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- Hi everyone, you're at the talk of Mo Money Mo Problems with Ruby. This is not Tender Love talk, that's somewhere else. My name is Federico, you can find me at Twitter @fedesoria. I'm a Ruby developer from Mexico, I know there's some from here, I come from Monterey, and so on.
I've been doing Ruby for about eight, nine years. This is my sixth Ruby talk, Ruby conference. But, as I say, long-time listener, first time caller. So, my first talk I gave here. I work at Pay By Group in San Francisco, I'm the CTO and the reason why I'm giving this talk is relevant to the startup that I work on, Pay By Group for the past three years.
Let me give you a little bit of background of what we do. Basically, we're a checkout option. So as you're going through a shopping cart or something, you'll see this button that says split the cost with payment group, you click on it, put down the e-mails and it splits the bill.
Although we do sort of like a Kickstart model. At the time when the entire group gets together, then we charge all the cards. So as you can see, that brings sort of a little bit more of a complexity that you usually get when you do regular transactions 'cause we have to do For example we have groups of 200 people, so we have to do 200 transactions in terms of milliseconds at the same time.
And what happens when you have card failures and all that? So it's very relevant. So, again, Mo Money Mo Problems with Ruby, you might've been expecting something a little bit like this, but I'm actually gonna pull a Puff Daddy, 2PDD thing, so we're gonna change the talk to Do's and Dont's with Money.
So to get started, let's talk about money and databases. A lot of people probably know about this already, but there's this big issue when you try to do this. I remember talking to a couple developers, it's like, oh, it's because Java Script sucks. That's why you're gonna get an error.
Actually, no, that's pretty much every language. The problem is not inherited from the language or even framework or anything like that. But it's this thing called a float. It's very useful but not for everything. Assume I read from the definition at Wikipedia.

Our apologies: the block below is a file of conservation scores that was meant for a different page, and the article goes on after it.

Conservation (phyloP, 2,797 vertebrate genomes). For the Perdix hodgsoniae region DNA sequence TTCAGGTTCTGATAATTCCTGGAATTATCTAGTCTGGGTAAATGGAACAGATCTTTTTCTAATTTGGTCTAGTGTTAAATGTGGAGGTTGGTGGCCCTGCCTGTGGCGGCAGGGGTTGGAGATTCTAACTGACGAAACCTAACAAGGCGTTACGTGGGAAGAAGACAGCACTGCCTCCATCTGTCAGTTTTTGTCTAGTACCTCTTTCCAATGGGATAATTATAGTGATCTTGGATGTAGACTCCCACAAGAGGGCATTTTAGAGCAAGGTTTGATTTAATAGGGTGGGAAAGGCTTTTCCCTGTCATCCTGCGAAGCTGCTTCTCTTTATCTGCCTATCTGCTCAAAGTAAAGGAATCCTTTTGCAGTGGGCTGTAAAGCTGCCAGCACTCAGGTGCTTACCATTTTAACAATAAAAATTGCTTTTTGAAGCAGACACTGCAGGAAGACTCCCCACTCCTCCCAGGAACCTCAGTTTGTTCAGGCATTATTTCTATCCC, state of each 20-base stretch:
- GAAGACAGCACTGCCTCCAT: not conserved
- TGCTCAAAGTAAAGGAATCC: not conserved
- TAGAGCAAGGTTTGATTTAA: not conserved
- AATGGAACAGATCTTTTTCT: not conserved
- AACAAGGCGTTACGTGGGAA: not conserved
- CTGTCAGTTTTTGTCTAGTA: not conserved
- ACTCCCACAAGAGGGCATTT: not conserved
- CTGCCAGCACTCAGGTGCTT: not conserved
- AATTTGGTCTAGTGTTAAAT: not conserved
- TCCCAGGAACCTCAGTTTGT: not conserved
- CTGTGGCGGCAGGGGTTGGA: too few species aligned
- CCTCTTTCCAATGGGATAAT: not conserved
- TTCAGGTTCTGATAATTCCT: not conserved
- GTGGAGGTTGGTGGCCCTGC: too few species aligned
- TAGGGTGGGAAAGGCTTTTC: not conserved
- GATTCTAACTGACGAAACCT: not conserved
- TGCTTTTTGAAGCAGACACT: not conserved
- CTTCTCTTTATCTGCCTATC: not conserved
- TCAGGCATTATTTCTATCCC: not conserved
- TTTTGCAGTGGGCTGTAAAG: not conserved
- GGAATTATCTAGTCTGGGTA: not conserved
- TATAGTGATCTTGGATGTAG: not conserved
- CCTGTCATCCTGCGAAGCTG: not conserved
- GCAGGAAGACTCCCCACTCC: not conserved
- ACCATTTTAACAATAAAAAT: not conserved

The formulaic representation which approximates a real number so as to support a trade-off between range and precision. Emphasis on approximates. So the problem with floats is it has kind of inherited of how computers work. So everything gets stored in bits, right? First bit says, is this a negative or a positive number? A couple more bits say, what's the exponent? And the rest of the bits will say the fraction.
So following that notation, when you wanna store one third in the database, it's actually impossible. But computers are smart for us, so they'll try to represent what one third is but that's why you get this kind of problems in which you get this number. So don't use floats for money, please.
This is a thing that you'll find out when you're starting your own startup or programming that uses money. Just don't ever use it 'cause you'll come up with like your numbers at the end of all your operations. Do use integer, integer, sorry. There's an inherited sort of cool thing about integers which is you cannot store decimals on it but it works really well with money 'cause, you know, just store everything in cents.
And then it does a lotta things for you 'cause, you know, you cannot hop a. 1 cent in your database, so it forces you to do the right thing. Also, most payment processors will ask you to pass everything in cents because it's almost I'm actually surprised this is still not a rule.
And the reason why it's not a rule is because we have this thing. A BigDecimal, has anyone used BigDecimal before in Ruby? Okay, it's awesome because basically what it does and the database in the background that if it's not a database that supports BigDecimal, it just stores everything as an integer and when you fetch it, it will convert it into a BigDecimal, sort of like a float or a double.
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